Richard Milburn Academy's final class graduates
By JAMAL THALJI
Published May 21, 2007
PORT RICHEY - The shouting is over. The combatants are separated. And Veronica Caraballo has just a little more to carry on her shoulders.
The 16-year-old, who opted for special course work to graduate early, should be happier than this. The green cap and gown. The academic medals around her neck. The high school diploma in her hand. The adoring classmates and teachers.
Then her brother and her sister's boyfriend almost got into it after Saturday's graduation. There was yelling and drama and chaos.
The kind of chaos that has consumed Caraballo's life. The kind of chaos that comes with a mother in prison and no real home to call her own.
What has she had to overcome to see this day?
"Pretty much what you see here, " the new graduate said, her eyes dark and puffy.
It's the kind of story you hear a lot at Richard Milburn Academy. Or used to, anyway.
* * *
The Class of 2007 is the academy's last.
Pasco County's only charter high school is closing, so these are its last graduates. All eight of them.
This is where kids on the edge of failure went. Maybe they messed up. Maybe the adults in their lives messed up.
Maybe it was both. Either way, for the past five years, this is where kids could get one more shot.
There could have been as many as 25 graduating. But in March the academy said it would close after a long clash with the school district. The students took it hard. Some transferred. Some got their GED.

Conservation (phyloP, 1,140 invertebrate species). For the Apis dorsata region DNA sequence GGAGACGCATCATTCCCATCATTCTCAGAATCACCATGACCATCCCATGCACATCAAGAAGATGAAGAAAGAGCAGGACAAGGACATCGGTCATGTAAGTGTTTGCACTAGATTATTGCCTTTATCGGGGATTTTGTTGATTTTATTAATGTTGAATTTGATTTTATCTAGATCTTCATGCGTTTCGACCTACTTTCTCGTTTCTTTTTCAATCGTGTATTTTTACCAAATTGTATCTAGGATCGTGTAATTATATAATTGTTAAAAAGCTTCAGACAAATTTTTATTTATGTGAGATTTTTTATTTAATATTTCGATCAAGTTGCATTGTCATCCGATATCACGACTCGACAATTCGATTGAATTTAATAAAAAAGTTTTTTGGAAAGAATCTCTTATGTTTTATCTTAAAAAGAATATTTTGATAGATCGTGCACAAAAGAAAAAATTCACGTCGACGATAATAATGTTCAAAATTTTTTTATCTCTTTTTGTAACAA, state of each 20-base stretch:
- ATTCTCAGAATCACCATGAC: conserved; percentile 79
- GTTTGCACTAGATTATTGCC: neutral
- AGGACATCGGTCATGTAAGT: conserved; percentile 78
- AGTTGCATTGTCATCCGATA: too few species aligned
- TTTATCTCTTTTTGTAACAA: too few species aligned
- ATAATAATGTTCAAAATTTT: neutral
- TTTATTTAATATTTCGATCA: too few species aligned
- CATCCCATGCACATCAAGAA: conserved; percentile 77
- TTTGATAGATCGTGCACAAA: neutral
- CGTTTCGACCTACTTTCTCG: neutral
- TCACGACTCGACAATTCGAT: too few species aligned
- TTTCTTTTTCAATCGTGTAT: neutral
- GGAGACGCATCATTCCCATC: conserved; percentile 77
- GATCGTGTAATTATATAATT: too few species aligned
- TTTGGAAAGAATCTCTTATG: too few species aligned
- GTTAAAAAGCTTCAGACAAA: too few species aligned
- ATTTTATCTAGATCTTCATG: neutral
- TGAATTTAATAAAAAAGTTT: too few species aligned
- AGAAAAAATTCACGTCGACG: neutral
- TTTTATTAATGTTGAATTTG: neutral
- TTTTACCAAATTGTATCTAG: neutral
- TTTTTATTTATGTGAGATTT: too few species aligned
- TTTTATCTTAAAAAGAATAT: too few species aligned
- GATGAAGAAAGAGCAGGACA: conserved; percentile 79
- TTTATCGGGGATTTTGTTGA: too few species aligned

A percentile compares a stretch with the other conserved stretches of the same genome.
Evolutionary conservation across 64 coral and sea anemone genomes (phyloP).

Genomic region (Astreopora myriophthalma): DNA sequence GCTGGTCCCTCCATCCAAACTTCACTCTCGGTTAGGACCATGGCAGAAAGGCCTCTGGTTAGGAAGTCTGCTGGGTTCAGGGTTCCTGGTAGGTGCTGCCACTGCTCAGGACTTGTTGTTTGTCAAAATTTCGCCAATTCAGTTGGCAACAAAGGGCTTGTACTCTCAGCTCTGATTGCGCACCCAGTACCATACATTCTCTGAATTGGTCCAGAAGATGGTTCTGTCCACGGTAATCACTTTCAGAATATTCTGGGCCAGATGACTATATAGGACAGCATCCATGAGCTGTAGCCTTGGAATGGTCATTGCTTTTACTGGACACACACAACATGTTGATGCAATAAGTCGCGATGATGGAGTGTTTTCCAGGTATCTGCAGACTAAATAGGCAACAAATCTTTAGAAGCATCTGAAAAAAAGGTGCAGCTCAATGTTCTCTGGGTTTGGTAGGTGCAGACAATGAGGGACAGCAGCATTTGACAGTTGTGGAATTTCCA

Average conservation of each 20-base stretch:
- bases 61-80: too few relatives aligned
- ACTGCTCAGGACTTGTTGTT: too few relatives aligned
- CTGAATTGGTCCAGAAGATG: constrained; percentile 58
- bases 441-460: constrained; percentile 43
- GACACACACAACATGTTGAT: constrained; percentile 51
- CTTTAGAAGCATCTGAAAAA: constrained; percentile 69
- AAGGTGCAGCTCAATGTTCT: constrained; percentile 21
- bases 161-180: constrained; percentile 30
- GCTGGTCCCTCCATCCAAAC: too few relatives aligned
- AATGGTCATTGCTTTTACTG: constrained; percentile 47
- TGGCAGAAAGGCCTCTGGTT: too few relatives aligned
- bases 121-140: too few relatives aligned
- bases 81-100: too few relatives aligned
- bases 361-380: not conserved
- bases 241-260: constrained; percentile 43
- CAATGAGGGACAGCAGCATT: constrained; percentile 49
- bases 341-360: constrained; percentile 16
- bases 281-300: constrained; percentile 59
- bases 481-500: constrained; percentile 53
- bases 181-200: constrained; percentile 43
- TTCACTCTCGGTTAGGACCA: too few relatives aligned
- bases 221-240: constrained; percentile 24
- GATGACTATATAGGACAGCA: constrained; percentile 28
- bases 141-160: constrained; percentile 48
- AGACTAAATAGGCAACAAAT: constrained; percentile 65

Some just dropped out.
Eight did not.
"Just like you didn't give up on your education here, you don't give up on life ..." Art Sands, Richard Milburn Academy's area supervisor, told the graduating class at Saturday's commencement, held at Chasco Middle School. "And to all your parents and friends, don't you ever give up. They can make it. They will be successful. They'll go places in life.
"But don't you ever give up on them."
* * *
Theresa Lopez, Erica Olson and April Philpot didn't give up. Neither did Walter Pooley Jr. and Koreen Reth. Nor did Andrea Ricci and Jeremy Wilgus.
Caraballo almost did.
The teen doesn't go into a lot of details. It started, she said, when she was 14. Her mom went to prison. She had to move in with her sister, then her brother, and now a friend.
She always studied, always had good grades. But what's school when there's nothing else?
"Everything fell down for me, " Caraballo said. "I was getting ready to give up. I couldn't take it anymore."
Friends got her through it. And two years ago she left Tampa's Blake High School.
"She probably would have gotten lost in a big school, " said school director Krista Morton. "She wouldn't have had the care of the teachers, who have embraced her and become her surrogate parents."
Caraballo does without a mom or dad. She got herself to school. She graduated a year early with a 3.45 GPA. She works full-time.
"She's more responsible than a lot of adults, " said guidance counselor Brad Grot.
She wants to go to college in Boston and study law. Mostly, she wants a life - just not this one.
"I've been going through so much already, " she said, "at this point nothing can stop me."
Richard Milburn Academy
- Graduates: Eight (seven attended Saturday's ceremony; one senior transferred to Mitchell High School and will graduate there.)
- Notable grads: Andrea Ricci graduated without missing a day of school - not in 12 years. Not in elementary school, not in summer school and not at the academy, where she made the honor roll. Jeremy Wilgus wore his cap and gown on Saturday but qualified to graduate in December.
- Closing for good: The charter school's last day for students is Wednesday. The last day for faculty and staff is Thursday - the day the academy closes its doors for good.